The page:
Trex is essentially particle board. I think that would be a very bad idea. No strength.

Stainless staples are totally fine to use on trailer bunks if you run in fresh water. Monel staples are nickel and copper and are virtually rust proof. So, if you run in salt/brackish water, I'd go monel.

The outdoor carpet at Home Depot is all you need. I've always double wrapped the front bunks to really cut down on the wear.
Old    Cobra Rob (CobraRob)      Join Date: Aug 2010       02-21-2013, 9:30 AM Reply   
Quote:
Originally Posted by chattwake View Post
Oh man. This thread brought back memories of having to replace the bunks and carpet on the trailer for my '02 XStar when I was in lawschool. Lord, that was a nasty, pain in the butt, two day job. I agree that a paslode staple gun is a must, and is well worth renting to do this job. I'll just stick to flipping boats every year to avoid having to ever do this again. Ugh.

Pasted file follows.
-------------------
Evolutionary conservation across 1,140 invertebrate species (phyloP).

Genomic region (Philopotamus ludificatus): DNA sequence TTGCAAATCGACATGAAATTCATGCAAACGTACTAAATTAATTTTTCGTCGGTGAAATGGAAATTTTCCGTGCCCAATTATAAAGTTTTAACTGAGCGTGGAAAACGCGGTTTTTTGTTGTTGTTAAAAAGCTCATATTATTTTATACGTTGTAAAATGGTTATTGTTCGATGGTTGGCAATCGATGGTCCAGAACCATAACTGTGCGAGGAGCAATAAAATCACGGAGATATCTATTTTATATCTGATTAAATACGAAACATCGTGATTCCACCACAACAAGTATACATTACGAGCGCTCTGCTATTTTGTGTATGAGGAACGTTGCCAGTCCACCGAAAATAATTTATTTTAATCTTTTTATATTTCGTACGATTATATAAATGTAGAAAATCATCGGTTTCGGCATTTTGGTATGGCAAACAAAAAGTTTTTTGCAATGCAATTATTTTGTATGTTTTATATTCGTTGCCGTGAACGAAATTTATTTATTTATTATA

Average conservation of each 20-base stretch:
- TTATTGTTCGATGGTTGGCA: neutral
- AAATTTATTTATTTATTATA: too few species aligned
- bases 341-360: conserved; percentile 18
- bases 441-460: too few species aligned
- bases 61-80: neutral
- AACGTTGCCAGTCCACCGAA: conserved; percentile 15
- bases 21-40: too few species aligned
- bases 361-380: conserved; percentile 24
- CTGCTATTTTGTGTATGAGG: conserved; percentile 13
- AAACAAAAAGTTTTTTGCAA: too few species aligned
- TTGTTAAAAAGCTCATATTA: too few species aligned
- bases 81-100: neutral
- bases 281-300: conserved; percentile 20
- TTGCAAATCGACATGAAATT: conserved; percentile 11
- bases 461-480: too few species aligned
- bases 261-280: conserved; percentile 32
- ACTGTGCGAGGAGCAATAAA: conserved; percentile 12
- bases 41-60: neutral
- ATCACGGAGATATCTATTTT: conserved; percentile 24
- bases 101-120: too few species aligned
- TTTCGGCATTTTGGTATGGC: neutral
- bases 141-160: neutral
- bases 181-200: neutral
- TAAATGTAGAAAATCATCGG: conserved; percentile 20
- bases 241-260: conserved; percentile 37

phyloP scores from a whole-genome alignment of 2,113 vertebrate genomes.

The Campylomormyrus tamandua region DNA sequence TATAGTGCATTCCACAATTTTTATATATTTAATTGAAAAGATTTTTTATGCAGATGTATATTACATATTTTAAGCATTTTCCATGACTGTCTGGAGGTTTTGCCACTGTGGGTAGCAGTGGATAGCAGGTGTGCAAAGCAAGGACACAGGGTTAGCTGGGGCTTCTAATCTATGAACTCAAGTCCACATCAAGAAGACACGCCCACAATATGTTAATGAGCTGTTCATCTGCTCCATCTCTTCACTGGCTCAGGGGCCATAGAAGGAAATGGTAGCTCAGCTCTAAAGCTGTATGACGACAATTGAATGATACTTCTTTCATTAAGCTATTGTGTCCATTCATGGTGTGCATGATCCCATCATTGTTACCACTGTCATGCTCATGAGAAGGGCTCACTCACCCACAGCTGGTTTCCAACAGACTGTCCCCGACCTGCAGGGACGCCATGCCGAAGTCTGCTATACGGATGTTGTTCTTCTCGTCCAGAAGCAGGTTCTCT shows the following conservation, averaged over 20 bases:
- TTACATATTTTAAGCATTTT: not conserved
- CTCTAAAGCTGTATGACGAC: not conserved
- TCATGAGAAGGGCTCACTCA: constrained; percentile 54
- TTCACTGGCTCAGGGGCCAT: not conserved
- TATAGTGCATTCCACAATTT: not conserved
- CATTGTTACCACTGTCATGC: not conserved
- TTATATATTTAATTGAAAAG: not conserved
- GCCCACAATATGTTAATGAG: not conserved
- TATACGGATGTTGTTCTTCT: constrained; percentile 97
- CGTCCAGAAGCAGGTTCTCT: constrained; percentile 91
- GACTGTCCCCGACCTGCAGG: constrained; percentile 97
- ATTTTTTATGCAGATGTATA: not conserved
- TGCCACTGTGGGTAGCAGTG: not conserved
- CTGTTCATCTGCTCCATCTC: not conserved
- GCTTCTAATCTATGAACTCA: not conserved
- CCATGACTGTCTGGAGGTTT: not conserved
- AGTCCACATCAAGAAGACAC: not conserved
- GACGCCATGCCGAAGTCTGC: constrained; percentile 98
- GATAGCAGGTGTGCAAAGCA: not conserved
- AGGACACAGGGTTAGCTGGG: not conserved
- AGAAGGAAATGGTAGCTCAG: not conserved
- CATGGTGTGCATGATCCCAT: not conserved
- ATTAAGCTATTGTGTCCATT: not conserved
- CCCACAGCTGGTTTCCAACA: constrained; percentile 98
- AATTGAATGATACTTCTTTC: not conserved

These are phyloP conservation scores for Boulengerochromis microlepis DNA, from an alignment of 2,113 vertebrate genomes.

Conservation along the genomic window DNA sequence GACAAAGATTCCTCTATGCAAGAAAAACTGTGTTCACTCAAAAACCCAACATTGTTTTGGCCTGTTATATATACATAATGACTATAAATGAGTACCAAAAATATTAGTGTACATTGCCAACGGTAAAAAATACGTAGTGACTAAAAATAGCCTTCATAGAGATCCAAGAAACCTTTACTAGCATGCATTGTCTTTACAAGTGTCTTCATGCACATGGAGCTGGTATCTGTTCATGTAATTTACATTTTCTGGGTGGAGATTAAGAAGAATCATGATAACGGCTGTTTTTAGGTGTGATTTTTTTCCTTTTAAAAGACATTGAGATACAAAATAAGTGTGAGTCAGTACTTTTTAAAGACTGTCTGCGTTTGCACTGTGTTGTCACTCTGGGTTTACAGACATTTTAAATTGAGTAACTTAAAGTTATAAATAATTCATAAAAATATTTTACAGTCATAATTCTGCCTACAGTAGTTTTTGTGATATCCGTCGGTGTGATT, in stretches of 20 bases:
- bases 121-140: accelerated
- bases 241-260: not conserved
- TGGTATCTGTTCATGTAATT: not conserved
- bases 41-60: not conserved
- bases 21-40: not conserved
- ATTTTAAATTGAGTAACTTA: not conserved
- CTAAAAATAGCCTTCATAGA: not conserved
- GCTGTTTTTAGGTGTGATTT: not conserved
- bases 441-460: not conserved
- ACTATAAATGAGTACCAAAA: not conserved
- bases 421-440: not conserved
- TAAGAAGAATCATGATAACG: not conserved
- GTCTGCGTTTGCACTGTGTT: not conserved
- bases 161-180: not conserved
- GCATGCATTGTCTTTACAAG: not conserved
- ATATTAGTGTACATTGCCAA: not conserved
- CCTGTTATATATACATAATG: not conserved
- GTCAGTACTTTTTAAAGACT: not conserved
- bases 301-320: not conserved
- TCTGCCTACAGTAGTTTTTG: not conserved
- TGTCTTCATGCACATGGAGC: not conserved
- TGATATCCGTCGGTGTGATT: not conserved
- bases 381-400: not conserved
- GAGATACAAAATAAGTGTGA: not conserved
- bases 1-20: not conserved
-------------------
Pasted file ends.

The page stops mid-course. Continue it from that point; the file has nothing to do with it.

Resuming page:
As an aside, has anyone ever considered using trex or a similar decking material for bunks?
There is http://www.ultimatebunkboards.com/

If it would't cost me like $500 I might consider them.
Old     (will5150)      Join Date: Oct 2002       02-21-2013, 11:34 AM Reply   
Did mine one or two at a time over the last cople of years. Pre-made, then launch, replace load. Was pretty simple. Pressure treated lumber, Stainless staples and glued the carpet to the bunks - working great!
Old    BILL RUTH (wdr)      Join Date: Dec 2011       02-22-2013, 8:34 PM Reply   
Did my trailer like the rest of you with SS staples and pressured treated lumber. Between the table saw and the router I angled and radiused all of the sharp edges to reduce the tears on the corners and glued the carpet on with marine grade glue in case a corner started to peel like on my last bunks. Last year there was some heated debate and lengthy rants on the evils of using PTL because of the corrosive effects of the chemicals used to treat the wood on the fasteners/lag bolts. If it was the space shuttle I might be concerned about corrosion, but I replace the fasteners when I replace the carpet so I really don't see the need to worry about it.
Old    Detox (bass10after)      Join Date: Feb 2010       02-23-2013, 9:03 AM Reply   
where'd you guys order the carpet from? overton's seems pricey. How many oz should i be looking for? I gotta tackle this project pretty soon as well.